The idea is fundamentally flawed, and cannot be salvaged.
To start with the first problem: plugging in an USB "stick" (mass storage device) in a computer will cause that computer to configure its USB and file systems drivers in order to access any files stored on that USB stick. If the system is infected, this process may already modify those files - either physically on disk, or when loading them into RAM.
So even if your
CMD.EXE was correct on USB stick, you can't count on it staying that way or being loaded correctly.
The next problem, assuming
CMD.EXE loads correctly, is that it needs to execute. The Win32 process will have several system DLL's loaded. Those could be infected as well. You can't override this by providing your "own" alternative DLL's. This is in fact a security mechanism, because this protects you against loading alternative infected DLL's and getting infected. Of course, in your scenario the system is already infected.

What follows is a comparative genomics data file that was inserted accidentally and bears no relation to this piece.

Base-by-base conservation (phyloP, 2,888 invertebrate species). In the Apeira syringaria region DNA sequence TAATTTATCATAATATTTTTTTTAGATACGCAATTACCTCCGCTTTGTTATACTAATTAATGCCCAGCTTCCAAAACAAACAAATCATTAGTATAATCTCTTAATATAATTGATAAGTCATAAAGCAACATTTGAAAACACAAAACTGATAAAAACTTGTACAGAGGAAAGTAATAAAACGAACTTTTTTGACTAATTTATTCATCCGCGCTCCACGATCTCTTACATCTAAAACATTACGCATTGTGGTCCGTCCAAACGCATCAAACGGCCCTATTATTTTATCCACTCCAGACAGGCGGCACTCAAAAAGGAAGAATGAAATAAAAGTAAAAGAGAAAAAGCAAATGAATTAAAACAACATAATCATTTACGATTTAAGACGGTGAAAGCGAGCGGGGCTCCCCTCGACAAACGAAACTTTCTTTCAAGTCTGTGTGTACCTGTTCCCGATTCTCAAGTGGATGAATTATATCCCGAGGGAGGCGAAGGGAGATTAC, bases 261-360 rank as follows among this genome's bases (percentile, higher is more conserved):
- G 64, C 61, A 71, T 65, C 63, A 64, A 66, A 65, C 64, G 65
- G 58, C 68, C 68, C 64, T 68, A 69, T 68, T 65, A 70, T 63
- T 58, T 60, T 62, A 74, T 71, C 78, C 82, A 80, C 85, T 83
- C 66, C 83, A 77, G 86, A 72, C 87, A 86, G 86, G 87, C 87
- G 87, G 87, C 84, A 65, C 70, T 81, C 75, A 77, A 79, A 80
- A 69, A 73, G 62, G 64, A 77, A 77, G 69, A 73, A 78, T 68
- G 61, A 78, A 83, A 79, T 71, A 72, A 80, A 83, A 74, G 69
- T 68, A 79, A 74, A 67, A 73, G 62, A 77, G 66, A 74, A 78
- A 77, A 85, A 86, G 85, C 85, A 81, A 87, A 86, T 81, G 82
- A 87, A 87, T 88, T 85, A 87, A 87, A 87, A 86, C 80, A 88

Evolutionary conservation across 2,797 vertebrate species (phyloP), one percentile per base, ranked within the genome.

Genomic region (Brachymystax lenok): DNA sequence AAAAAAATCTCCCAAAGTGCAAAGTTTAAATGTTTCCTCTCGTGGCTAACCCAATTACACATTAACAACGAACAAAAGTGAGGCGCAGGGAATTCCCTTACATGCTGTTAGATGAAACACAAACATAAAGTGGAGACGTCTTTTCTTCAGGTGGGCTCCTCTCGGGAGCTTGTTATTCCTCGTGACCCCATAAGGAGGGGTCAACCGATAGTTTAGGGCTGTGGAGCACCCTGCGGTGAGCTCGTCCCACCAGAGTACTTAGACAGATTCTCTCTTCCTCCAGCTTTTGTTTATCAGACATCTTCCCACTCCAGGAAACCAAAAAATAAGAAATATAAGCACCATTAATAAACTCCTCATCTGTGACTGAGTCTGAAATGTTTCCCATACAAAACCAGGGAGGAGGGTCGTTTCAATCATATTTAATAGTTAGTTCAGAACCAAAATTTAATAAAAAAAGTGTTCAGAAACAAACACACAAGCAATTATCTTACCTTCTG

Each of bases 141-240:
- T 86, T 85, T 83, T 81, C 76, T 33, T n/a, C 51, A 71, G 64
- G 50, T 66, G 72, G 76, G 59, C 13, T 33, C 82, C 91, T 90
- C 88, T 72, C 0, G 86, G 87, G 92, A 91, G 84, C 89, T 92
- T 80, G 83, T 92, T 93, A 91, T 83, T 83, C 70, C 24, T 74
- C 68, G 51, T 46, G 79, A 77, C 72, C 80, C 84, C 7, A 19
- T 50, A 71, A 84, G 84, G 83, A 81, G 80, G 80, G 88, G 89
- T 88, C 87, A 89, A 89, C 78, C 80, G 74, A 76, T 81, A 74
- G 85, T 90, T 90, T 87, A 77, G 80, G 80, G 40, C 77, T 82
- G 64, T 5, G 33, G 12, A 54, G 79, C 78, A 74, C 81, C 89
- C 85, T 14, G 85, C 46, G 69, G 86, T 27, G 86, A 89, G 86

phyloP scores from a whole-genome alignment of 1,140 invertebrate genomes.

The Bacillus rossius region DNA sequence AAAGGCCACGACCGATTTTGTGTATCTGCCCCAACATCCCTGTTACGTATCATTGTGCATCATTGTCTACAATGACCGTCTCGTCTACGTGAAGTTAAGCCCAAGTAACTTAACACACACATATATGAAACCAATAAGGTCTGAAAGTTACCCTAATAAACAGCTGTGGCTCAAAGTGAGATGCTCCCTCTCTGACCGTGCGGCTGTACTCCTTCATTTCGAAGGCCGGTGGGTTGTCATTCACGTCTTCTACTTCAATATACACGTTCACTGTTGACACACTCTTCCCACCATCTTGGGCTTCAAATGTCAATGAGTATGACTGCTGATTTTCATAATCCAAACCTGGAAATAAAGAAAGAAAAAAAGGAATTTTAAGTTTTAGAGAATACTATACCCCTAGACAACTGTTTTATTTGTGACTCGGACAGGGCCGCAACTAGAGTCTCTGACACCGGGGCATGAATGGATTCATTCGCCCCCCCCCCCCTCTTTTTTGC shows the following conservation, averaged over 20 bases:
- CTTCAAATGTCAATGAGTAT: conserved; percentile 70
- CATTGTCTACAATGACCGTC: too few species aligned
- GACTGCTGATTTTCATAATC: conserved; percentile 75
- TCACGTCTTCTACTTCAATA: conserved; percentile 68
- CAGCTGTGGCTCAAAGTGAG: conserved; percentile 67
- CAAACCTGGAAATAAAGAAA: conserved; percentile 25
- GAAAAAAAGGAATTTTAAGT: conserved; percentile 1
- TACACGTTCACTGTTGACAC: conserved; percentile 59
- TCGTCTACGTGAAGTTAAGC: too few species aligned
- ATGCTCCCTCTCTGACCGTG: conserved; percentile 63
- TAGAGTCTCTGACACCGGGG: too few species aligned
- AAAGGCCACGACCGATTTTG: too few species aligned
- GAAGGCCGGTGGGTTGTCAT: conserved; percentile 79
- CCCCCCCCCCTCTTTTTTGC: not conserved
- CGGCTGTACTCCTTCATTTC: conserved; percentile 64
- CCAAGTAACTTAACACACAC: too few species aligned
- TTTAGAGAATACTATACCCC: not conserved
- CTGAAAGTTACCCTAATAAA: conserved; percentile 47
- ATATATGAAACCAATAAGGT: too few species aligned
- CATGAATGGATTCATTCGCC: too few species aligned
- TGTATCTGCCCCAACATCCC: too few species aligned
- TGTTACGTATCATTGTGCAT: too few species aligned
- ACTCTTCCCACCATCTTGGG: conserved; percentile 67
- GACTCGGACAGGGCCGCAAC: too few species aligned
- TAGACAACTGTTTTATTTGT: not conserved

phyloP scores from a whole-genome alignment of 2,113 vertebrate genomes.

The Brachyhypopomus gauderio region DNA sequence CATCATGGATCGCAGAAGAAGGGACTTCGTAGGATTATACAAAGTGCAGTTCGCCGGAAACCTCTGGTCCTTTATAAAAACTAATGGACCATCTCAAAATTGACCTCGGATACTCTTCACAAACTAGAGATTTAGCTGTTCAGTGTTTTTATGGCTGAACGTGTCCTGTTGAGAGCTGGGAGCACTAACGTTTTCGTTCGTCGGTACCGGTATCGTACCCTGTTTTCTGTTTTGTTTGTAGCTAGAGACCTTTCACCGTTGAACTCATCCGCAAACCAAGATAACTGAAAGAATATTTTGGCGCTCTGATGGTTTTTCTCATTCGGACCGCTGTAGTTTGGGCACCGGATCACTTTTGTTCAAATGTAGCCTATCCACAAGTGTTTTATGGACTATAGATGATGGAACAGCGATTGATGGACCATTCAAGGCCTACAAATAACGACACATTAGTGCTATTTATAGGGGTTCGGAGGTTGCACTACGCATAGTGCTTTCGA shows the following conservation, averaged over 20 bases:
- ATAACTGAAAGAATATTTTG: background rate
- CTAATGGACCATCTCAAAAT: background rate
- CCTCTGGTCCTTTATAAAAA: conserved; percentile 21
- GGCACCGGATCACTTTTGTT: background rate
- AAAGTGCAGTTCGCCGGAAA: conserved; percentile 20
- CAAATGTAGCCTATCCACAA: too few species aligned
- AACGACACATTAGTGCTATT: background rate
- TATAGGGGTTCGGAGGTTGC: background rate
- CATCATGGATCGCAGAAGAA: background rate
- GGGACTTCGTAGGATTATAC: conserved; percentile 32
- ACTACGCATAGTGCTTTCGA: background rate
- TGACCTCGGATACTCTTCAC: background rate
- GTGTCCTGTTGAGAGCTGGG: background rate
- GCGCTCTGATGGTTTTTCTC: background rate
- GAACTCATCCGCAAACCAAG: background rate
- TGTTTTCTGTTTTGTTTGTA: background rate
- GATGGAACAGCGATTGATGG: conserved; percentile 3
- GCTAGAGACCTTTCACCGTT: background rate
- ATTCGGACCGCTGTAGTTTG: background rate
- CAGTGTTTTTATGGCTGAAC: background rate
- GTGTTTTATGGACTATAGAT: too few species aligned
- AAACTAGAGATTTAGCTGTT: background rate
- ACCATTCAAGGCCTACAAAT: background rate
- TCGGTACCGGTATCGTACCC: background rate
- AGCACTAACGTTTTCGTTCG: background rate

But even if your CMD.EXE loads, even if the system DLL's are unaffected, the process gets a limited view of the PC on which it's running. You cannot know anymore whether you are truly running as Administrator with full overview, all such assumptions are flawed once the system is compromised.